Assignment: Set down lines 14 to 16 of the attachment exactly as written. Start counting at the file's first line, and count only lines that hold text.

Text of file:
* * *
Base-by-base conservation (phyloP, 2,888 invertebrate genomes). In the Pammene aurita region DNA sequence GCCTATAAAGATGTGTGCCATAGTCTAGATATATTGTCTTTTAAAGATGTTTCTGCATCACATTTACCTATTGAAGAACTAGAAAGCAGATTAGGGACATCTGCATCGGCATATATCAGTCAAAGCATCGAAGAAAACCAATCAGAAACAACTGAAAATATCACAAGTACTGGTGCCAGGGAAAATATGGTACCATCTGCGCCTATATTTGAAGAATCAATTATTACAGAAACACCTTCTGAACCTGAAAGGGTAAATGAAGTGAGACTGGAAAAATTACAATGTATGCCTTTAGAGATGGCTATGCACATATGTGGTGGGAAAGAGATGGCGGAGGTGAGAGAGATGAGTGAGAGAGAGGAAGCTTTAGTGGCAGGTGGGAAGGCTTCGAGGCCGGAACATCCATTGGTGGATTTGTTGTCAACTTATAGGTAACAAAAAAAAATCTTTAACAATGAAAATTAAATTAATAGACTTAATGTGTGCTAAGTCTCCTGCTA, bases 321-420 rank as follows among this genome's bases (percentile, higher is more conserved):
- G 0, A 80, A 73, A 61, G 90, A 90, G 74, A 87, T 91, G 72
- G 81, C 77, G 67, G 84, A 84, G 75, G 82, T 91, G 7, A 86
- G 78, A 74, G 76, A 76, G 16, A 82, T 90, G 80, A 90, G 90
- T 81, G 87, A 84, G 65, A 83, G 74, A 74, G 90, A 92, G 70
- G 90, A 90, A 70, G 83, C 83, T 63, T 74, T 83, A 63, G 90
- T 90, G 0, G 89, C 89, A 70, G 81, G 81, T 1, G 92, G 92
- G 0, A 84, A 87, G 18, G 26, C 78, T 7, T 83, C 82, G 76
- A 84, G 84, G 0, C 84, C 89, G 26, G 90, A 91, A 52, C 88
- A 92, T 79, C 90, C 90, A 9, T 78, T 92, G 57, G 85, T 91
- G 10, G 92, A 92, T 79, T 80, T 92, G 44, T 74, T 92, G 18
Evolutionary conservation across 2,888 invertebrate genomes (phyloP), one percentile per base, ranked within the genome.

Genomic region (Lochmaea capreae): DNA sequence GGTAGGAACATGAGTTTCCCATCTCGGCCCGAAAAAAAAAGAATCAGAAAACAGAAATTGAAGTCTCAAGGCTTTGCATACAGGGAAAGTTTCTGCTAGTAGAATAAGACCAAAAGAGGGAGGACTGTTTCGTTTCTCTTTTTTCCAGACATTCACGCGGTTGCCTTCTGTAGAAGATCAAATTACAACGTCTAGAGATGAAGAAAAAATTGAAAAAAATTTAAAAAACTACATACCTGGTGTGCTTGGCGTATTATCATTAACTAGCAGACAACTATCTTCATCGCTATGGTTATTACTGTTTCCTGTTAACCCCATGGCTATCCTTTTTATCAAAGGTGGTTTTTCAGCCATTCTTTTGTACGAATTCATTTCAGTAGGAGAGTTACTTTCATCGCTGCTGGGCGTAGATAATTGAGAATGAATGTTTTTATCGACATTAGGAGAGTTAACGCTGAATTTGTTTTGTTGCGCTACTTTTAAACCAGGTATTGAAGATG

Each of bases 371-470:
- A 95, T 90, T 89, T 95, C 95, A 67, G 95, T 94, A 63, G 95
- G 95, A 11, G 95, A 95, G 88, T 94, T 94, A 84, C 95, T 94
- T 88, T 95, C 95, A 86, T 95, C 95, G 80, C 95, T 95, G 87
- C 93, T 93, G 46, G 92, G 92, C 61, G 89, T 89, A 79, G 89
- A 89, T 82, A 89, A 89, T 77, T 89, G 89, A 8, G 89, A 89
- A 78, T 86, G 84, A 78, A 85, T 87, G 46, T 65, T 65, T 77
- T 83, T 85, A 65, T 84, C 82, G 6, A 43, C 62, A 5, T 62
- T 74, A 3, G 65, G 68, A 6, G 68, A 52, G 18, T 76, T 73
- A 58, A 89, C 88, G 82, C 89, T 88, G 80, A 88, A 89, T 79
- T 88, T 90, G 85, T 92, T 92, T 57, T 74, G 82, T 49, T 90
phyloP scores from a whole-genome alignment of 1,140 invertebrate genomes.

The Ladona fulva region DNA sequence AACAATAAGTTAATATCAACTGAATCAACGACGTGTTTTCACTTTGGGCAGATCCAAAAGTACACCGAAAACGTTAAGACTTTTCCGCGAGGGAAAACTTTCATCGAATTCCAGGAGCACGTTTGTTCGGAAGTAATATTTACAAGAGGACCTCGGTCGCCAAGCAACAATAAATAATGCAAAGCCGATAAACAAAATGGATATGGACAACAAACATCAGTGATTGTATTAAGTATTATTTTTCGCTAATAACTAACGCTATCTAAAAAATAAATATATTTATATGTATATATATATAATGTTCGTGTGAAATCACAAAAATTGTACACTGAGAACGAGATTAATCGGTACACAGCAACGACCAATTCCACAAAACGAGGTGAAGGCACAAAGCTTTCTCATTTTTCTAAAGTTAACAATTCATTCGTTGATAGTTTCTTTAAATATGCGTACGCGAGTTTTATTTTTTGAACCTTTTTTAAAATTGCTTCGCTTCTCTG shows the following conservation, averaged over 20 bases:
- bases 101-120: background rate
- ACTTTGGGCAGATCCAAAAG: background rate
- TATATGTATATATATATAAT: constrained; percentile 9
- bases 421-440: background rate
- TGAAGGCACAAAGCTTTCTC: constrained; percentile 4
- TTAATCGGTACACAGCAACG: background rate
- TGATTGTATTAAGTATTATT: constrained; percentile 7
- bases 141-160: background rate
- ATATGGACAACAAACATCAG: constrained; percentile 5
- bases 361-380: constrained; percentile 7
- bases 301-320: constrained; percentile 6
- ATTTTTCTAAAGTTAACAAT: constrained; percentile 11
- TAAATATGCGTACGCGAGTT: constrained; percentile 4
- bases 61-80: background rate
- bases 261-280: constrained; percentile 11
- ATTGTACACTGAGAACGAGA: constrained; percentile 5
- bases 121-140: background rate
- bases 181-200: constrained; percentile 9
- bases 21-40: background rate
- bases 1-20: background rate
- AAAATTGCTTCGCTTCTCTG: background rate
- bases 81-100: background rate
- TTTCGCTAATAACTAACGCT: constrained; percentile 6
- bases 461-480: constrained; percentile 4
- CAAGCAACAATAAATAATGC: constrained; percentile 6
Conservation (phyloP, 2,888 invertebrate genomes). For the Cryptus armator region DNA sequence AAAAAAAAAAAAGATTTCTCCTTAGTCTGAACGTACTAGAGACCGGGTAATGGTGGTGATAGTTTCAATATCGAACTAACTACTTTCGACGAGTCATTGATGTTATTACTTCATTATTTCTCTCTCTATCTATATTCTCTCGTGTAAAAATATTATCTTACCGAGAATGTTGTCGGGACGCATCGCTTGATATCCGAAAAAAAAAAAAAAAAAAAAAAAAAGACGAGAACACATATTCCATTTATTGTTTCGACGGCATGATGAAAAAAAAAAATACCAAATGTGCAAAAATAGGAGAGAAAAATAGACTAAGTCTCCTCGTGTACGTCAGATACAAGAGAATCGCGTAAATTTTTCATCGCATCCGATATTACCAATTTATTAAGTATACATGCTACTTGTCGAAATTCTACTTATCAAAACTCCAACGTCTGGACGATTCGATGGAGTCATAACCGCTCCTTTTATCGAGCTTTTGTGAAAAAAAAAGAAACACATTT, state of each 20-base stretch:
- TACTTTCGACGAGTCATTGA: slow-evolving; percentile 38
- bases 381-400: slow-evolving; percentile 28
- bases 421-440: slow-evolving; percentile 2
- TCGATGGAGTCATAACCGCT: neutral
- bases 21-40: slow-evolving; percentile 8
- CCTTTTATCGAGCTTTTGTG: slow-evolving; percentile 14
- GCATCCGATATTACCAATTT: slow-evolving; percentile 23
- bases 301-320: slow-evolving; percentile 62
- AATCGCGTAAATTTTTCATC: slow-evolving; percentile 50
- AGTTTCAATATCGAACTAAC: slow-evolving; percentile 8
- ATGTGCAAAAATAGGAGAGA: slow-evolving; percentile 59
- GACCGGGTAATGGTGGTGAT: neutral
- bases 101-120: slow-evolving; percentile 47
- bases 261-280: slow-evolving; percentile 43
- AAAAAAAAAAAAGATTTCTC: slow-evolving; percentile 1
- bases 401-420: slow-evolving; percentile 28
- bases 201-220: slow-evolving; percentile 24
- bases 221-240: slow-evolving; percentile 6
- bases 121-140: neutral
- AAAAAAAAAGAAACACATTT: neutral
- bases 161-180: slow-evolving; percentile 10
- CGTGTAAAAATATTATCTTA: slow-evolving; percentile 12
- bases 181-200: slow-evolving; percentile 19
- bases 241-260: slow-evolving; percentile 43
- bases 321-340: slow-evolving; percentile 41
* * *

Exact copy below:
Each of bases 371-470:
- A 95, T 90, T 89, T 95, C 95, A 67, G 95, T 94, A 63, G 95
- G 95, A 11, G 95, A 95, G 88, T 94, T 94, A 84, C 95, T 94